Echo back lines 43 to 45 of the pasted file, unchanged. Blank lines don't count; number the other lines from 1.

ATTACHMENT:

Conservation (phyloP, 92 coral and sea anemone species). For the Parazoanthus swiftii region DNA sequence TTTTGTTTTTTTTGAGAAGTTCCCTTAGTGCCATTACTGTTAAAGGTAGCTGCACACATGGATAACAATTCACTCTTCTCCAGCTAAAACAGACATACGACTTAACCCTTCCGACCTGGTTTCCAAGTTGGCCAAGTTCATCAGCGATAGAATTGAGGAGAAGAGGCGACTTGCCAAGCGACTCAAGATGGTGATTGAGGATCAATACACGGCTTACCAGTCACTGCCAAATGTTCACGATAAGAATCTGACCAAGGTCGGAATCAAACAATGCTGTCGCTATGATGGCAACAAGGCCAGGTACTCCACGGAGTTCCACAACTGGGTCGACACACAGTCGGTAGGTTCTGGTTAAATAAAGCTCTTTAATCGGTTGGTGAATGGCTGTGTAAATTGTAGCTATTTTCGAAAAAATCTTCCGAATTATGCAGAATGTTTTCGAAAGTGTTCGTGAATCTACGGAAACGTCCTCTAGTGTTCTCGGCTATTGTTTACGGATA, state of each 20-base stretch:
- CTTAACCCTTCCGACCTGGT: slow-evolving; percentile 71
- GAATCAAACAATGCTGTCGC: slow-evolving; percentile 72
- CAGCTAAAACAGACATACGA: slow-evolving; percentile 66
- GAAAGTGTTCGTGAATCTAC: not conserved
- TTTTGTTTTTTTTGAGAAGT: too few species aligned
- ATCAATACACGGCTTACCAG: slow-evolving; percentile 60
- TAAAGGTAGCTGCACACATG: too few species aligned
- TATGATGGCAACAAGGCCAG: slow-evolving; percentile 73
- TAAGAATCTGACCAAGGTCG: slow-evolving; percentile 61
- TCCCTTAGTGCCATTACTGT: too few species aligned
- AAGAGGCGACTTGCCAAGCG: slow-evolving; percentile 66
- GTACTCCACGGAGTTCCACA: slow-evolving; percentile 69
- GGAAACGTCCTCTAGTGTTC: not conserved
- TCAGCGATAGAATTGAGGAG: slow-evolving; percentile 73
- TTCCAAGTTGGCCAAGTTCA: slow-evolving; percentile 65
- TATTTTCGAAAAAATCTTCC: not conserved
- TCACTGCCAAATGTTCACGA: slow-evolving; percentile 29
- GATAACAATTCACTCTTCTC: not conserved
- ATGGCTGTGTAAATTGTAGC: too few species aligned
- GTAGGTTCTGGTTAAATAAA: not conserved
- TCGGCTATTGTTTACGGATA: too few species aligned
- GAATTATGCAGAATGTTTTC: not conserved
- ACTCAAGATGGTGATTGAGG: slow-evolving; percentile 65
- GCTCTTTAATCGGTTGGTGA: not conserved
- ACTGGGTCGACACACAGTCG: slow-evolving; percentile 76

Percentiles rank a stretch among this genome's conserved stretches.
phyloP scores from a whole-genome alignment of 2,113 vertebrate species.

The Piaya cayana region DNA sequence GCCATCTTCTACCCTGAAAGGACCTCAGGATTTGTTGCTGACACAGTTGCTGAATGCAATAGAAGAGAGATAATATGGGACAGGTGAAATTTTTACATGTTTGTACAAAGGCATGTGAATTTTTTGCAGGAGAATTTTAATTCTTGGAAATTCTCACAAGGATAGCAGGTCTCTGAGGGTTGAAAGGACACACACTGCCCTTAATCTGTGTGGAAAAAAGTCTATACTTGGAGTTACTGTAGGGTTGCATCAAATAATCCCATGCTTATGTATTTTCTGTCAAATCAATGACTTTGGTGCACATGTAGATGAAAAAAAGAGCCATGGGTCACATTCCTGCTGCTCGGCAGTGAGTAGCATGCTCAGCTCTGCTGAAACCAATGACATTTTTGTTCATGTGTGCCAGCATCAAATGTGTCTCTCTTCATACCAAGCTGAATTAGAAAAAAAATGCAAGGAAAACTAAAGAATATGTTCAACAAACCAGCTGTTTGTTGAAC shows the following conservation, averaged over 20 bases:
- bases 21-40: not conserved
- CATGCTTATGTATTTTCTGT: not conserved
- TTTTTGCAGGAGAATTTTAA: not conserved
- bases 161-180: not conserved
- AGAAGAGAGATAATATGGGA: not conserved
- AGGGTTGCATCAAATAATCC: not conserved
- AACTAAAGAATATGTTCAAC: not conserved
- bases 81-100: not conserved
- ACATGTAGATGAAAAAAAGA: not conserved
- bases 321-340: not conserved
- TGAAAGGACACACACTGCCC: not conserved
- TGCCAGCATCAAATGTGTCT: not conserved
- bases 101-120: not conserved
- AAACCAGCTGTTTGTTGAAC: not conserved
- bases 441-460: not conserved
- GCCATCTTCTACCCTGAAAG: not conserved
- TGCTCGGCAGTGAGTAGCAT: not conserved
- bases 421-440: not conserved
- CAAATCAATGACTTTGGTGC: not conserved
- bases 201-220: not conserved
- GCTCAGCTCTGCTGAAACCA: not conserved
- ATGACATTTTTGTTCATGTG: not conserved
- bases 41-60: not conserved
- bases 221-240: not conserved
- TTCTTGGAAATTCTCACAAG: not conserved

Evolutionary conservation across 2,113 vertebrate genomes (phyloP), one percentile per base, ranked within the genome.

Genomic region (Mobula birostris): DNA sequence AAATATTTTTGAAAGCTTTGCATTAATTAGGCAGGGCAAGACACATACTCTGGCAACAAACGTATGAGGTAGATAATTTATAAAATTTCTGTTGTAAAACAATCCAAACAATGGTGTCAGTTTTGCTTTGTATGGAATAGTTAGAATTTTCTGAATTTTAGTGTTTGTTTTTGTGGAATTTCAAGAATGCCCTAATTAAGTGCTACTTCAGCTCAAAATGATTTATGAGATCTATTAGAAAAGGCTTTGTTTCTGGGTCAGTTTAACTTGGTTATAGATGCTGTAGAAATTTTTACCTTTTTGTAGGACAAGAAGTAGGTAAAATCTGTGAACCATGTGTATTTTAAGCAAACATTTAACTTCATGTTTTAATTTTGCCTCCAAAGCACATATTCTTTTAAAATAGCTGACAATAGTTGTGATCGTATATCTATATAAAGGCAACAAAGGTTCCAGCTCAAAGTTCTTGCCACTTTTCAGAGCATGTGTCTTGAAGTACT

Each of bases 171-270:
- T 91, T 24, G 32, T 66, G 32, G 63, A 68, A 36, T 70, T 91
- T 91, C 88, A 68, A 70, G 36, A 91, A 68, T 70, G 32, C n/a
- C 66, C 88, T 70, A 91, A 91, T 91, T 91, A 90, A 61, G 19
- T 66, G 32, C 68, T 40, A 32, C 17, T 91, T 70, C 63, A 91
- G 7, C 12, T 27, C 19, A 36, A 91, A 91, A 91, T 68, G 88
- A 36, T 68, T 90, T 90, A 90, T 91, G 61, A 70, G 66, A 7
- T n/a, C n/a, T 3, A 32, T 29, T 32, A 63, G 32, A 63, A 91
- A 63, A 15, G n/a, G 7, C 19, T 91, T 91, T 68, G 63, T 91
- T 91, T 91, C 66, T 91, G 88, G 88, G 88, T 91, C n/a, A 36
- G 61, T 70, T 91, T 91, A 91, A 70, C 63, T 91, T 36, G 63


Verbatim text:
- AAACCAGCTGTTTGTTGAAC: not conserved
- bases 441-460: not conserved
- GCCATCTTCTACCCTGAAAG: not conserved